- Research project could revolutionize important large-scale reactions in the chemical industry
- Interim results after 18 months show major impact on sustainability balance sheet
- Demonstration plant to be built under real industrial conditions in Marl by the end of 2022
Marl, Germany. MACBETH (Membranes And Catalysts Beyond Economic and Technological Hurdles), the largest EU-funded research project coordinated by Evonik, has reached its first milestone after 18 months in operation. The EU Commission has evaluated the project for the first time - with positive results. The goal of MACBETH is to develop technologies that make important large-scale reactions, such as hydroformylation, significantly more energy efficient. The supervisors believe that the partners involved are on the right track.
"The results so far are impressive. All subprojects are on schedule and well on track," says Carmine Marzano, project officer at the European Health and Digital Executive Agency (HaDEA), responsible for all administrative aspects of MACBETH on behalf of the EU Commission. "If MACBETH succeeds, it would be revolutionary for several important reactions in the process industry," says reviewer Prof. Dr. Annette Juhr. She is a professor of process engineering at Beuth University in Berlin and responsible for monitoring. "With the positive evaluation, we have secured the support of the EU and achieved a very good interim status," says Prof. Dr. Robert Franke, project coordinator for the overall MACBETH project and head of hydroformylation research at Evonik. At the virtual review meeting held in June, all the project partners, the project officer for the EU Commission and the project reviewer came together to get an update the current status.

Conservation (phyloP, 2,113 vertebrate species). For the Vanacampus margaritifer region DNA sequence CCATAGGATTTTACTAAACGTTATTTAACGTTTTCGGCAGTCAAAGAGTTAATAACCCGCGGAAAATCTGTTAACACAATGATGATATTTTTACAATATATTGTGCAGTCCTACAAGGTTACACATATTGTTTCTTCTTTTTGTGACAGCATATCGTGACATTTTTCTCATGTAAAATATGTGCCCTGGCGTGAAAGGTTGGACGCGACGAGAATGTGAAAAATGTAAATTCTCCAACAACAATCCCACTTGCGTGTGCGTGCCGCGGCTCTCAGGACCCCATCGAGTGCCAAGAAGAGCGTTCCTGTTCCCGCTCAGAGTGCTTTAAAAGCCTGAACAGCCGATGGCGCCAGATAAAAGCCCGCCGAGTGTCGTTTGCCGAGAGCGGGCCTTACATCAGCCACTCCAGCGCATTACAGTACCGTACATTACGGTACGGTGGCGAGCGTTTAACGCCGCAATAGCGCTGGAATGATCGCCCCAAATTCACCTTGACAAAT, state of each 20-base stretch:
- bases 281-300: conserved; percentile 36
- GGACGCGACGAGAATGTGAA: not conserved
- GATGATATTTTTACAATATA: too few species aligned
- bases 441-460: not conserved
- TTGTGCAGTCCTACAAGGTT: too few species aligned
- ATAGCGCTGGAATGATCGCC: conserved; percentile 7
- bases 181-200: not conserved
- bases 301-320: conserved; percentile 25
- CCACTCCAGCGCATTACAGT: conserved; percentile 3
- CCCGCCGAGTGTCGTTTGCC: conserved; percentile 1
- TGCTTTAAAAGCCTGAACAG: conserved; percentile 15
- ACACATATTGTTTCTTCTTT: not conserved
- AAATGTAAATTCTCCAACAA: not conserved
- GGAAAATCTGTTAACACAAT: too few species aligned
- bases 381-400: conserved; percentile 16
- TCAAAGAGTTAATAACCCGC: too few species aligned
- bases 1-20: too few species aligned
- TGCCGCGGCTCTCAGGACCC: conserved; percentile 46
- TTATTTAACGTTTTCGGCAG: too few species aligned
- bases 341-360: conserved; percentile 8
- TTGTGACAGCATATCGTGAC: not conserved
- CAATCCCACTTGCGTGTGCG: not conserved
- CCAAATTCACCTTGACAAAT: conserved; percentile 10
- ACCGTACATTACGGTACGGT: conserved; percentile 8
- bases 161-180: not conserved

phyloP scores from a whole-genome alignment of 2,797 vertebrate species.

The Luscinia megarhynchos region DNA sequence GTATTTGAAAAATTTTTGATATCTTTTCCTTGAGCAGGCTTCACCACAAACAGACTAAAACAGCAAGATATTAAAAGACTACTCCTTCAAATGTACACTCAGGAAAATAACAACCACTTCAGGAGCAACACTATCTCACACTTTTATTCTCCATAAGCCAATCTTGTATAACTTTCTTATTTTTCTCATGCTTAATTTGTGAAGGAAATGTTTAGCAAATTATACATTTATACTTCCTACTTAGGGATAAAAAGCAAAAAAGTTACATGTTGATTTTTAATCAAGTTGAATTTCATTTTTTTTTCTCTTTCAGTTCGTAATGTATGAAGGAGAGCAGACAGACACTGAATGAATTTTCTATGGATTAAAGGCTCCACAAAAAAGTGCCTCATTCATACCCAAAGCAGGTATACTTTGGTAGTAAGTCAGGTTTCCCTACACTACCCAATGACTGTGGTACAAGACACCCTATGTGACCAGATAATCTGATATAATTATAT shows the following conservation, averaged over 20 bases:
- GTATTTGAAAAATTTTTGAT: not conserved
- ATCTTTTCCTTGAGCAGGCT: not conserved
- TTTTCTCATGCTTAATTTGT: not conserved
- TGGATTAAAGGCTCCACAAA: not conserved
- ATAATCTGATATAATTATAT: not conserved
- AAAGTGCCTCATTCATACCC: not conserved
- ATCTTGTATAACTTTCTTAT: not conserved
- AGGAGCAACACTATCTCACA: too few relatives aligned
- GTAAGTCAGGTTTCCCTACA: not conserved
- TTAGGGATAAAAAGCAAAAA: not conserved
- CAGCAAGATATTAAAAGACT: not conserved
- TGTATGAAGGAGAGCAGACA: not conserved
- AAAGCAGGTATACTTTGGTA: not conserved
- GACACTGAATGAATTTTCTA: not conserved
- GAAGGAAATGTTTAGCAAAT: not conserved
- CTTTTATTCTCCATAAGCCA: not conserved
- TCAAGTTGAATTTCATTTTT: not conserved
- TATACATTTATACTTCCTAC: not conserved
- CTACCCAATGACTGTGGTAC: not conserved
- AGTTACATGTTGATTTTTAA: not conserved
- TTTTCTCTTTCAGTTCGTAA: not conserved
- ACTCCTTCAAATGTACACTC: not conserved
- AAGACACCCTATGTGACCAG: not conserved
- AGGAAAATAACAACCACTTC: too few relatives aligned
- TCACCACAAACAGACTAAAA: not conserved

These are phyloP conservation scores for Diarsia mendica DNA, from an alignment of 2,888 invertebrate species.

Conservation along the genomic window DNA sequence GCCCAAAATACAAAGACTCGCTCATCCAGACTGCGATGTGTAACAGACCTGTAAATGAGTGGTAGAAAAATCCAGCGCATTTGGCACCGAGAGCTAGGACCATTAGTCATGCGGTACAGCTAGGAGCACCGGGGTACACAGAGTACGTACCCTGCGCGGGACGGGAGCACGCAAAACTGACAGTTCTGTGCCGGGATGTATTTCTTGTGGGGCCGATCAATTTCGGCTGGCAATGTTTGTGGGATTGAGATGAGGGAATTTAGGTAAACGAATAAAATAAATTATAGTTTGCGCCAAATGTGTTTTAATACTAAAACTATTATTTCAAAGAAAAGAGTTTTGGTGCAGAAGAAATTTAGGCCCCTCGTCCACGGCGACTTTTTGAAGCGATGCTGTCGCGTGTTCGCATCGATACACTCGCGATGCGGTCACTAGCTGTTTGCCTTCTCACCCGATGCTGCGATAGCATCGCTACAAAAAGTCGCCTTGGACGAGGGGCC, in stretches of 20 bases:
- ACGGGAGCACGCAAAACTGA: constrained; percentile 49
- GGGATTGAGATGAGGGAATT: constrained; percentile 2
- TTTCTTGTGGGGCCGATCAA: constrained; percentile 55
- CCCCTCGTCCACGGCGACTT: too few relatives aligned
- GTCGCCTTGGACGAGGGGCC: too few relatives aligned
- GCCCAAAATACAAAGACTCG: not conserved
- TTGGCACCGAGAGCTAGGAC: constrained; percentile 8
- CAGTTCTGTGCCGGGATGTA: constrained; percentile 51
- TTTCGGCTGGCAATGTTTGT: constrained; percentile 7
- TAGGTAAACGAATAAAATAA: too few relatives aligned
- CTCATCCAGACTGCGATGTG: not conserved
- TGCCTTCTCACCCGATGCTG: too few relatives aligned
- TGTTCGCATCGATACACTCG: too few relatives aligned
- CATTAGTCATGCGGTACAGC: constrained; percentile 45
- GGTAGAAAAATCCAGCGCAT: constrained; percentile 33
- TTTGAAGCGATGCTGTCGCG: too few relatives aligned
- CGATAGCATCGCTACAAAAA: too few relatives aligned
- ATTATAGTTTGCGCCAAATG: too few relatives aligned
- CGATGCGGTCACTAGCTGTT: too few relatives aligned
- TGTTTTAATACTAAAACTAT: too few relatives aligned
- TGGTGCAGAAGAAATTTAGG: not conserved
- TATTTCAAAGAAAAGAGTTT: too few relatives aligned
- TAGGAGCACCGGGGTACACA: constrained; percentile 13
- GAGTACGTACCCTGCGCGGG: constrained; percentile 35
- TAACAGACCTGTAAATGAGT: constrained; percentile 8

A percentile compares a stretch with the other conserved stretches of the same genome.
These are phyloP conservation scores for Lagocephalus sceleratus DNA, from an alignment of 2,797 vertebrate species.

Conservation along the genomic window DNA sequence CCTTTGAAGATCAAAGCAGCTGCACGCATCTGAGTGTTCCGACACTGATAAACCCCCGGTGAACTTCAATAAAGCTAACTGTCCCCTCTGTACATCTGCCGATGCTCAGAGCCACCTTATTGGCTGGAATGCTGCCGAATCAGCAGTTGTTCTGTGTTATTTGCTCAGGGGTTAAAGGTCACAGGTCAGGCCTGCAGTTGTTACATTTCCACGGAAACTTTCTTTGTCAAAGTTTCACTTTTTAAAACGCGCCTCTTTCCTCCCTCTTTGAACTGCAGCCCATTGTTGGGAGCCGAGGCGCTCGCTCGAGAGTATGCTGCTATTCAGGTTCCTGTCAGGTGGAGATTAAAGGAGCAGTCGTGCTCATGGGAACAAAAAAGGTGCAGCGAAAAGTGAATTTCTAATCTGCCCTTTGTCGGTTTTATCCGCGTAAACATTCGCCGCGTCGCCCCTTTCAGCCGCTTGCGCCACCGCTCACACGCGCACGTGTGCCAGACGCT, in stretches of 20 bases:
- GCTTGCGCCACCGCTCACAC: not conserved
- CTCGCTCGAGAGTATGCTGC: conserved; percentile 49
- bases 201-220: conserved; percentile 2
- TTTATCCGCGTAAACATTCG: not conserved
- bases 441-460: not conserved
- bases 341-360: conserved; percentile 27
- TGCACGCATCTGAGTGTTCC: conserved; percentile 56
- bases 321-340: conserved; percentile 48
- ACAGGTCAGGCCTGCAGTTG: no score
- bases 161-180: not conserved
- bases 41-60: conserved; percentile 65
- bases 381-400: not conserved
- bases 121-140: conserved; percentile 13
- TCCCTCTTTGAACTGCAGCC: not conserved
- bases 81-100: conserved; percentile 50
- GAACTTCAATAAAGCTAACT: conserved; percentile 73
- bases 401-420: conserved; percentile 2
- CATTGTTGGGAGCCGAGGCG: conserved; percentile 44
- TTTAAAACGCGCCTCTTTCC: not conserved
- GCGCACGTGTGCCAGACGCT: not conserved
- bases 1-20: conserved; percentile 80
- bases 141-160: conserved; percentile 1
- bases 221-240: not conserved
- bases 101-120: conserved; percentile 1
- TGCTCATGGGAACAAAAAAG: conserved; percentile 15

The EU is funding the measure with a total of 16.6 million euros. 24 partners from ten countries are working on four subprojects until 2024, with the aim of making large-scale reactions more energy efficient. One subproject is being carried out at Evonik at the Marl Chemical Park and concerns hydroformylation. The aim there is to develop so-called catalytic membrane reactors for industrial use. They are already working at laboratory scale - the aim now is to make them suitable for industrial use and to investigate the economic viability of the approach.
"We now want to make the leap from the laboratory to production," says Franke. "Only when we conduct investigations in the production environment, we can make statements about the suitability of the technology. We need to test whether the process is suitable for larger production volumes and if it will work stably over the long term." By the end of 2022, the plan is to set up a demonstration plant under real, industrial conditions at the so-called Oxo plant at the Marl Chemical Park.
There is expected to be a major impact on the sustainability balance of the reactions: since the new membrane reactors separate the resulting product directly from other components, previously standard, energy-intensive separation processes, such as subsequent distillations, would no longer be necessary. As a result, the researchers hope to achieve an increase in energy efficiency of almost 70 percent compared with conventional processes. This will also result a significant reduction in greenhouse gas emissions.
In hydroformylation, unsaturated hydrocarbons, so-called olefins, are converted to aldehydes using synthesis gas, a mixture of hydrogen and carbon monoxide. For the Performance Intermediates business line, aldehydes are intermediates on the way to higher alcohols, organic acids or esters, which are then used, for example, as plasticizers in plastics or as surfactants.